In a bid to protect children from harm, Seychelles bans corporal punishment in the home
In a bid to protect children from violence in the home, Seychelles’ National Assembly has passed a law banning corporal punishment.
The Children Amendment Bill was presented before members of the National Assembly on Tuesday by the Minister of Family Affairs, Mitcy Larue, who said that the law doesn’t take away the rights of parents to discipline their children.
“Disciplinary action against a child does not equate to biting, burning or throwing objects that will hurt the child. Corporal punishment is simply making reference to the violence that has been there for a long time such that we have taken it as a normal thing” said Larue.
Larue said banning corporal punishment is in line with Article 3 of Seychelles’ Constitution and with the UN Convention on the Rights of the Child, a human right that came into force in September 1990.
She reassured the National Assembly that this step is not being taken to satisfy international or regional partners, but it is being done as all citizens should be concerned about the act of violence in the country.
The law has been amended to bring it abreast with the country’s penal code, which also prohibits any form of physical violence against another person.
“It is against the law in Seychelles for us to exercise our authority to use physical violence on any person at home, in workplaces and in the community. This is categorized as assault under the penal code under section 235-236,” said Larue.
Seychelles, an archipelago in the western Indian Ocean, had already banned corporal punishment in schools following the revision of the Education Act in December 2017. However, corporal punishment in private households, daycare centres and children’s homes was not prohibited.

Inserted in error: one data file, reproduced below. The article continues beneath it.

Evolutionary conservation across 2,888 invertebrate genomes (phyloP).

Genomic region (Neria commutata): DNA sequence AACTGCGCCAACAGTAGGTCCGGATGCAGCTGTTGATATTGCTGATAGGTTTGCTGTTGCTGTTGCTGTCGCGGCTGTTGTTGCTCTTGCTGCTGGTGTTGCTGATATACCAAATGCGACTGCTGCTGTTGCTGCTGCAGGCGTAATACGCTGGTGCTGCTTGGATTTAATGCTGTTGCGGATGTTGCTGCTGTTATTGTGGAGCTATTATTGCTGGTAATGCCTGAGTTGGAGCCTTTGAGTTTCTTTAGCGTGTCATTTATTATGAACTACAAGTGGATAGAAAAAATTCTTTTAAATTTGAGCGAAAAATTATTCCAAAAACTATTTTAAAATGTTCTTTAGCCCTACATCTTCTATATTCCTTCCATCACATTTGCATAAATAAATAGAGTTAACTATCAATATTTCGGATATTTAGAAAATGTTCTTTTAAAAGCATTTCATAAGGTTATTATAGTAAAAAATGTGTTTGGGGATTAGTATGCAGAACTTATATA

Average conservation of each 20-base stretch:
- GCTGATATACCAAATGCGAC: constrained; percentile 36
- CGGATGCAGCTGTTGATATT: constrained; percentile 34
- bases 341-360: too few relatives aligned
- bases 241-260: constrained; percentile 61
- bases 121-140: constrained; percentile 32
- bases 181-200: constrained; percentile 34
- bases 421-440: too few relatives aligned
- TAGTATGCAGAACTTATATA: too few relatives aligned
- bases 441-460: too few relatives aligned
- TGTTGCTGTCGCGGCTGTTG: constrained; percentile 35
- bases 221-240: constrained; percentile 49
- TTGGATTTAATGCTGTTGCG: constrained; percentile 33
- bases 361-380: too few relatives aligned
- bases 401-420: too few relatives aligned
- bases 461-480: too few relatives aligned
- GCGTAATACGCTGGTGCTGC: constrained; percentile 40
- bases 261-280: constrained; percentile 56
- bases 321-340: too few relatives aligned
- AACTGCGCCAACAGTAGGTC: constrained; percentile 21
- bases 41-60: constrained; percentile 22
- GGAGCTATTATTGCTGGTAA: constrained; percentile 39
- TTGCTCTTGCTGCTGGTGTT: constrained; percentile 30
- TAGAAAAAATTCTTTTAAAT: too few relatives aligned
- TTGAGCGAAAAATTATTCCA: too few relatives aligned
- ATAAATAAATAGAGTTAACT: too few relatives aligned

The National Assembly building. (Joena Meme) Photo License: CC-BY
Under the country’s Children Act, parents can discipline their children using responsible chastisement (verbal reprimand).
The Ministry of Family Affairs is working with other local partners, including the National Council for Children (NCC), to educate parents on alternative forms of discipline.
Speaking to SNA, NCC’s chief executive, Jean-Claude Matombe said the NCC, a local organisation which promotes children’s rights, is in support of the statute as it is a new beginning for Seychelles to eliminate violence against children.
“We have been raising awareness for a long time about countries using corporal punishment as a norm to discipline children. Using corporal punishment is abuse against children,” said Matombe.
“We are proposing alternatives such as counselling for parents, anger management and a better relationship between parents and their children. We are advising verbal reprimand without using bad words that will be picked up by children and used by them later on.” said Matombe.
Tuesday’s law was unanimously approved by the whole house and will come into effect when Seychelles’ President Danny Faure assents the bill. Penalties under the amended law include a fine of $1,500 and two-year imprisonment, or both.
According to statistics from the Seychelles Social Services, 91 cases were reported in 2015; 95 in 2016; 94 in 2017; 94 in 2018; and 112 in 2019.
Source: Seychelles News Agency